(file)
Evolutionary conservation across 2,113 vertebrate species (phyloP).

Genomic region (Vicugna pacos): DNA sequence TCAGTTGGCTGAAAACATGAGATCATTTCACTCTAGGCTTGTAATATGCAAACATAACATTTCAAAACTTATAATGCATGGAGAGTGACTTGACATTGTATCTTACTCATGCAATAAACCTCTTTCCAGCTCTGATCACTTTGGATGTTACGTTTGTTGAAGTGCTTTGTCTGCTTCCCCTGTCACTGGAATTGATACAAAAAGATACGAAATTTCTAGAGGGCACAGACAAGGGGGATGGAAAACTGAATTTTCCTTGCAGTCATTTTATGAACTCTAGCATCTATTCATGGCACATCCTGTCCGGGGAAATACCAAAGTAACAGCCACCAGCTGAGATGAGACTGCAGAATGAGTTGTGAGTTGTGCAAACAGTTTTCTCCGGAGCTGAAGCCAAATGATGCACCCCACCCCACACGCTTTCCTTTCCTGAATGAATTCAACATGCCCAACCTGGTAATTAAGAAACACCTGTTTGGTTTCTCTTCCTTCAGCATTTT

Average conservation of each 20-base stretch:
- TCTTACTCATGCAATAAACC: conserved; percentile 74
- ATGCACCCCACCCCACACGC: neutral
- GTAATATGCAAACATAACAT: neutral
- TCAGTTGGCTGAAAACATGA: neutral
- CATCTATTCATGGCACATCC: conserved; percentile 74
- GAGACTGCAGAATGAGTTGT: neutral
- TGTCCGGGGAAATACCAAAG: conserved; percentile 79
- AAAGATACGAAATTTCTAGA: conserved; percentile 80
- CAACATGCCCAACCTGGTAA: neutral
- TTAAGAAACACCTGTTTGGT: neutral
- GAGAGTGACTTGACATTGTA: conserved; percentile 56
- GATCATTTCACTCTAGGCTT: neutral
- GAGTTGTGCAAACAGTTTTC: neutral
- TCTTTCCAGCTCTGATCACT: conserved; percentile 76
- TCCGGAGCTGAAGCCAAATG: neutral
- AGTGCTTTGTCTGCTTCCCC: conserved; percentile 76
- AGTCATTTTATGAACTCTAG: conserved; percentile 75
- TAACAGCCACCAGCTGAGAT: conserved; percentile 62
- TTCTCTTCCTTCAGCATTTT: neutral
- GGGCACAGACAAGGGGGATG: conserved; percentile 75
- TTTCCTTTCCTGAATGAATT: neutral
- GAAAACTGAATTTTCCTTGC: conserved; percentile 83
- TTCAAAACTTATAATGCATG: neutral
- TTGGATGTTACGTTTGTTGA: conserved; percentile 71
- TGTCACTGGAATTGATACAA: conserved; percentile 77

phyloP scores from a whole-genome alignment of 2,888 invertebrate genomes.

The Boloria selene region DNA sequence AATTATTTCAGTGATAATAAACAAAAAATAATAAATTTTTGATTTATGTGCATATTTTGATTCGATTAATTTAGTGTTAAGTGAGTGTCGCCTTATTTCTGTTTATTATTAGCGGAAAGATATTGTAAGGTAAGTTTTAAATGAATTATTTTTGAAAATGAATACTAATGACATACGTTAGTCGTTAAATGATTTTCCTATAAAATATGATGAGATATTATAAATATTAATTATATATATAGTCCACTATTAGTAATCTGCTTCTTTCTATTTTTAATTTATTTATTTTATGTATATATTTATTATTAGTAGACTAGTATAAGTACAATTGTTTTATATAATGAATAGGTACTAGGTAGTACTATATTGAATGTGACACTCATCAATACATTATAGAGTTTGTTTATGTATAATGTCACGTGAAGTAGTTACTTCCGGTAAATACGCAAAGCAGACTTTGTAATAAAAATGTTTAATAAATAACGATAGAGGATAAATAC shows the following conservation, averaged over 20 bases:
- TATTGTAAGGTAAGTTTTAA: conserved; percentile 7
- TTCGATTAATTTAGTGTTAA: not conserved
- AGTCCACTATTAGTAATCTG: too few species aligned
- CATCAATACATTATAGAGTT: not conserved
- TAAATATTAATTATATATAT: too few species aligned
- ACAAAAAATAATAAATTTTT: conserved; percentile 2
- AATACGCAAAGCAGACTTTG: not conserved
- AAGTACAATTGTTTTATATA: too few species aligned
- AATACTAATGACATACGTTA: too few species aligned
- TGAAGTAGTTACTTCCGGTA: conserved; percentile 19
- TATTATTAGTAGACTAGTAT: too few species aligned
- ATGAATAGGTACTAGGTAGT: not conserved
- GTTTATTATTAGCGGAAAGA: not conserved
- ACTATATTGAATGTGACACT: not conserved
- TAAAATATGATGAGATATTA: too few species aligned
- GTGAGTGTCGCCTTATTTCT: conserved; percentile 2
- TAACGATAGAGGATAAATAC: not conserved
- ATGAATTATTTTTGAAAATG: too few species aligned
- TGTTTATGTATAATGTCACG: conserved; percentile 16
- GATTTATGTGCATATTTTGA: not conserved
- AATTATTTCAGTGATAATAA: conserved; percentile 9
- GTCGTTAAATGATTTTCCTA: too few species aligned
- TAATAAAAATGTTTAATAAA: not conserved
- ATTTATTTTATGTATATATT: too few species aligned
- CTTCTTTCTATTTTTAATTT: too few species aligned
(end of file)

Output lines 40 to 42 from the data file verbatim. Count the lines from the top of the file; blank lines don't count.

- TGAAGTAGTTACTTCCGGTA: conserved; percentile 19
- TATTATTAGTAGACTAGTAT: too few species aligned
- ATGAATAGGTACTAGGTAGT: not conserved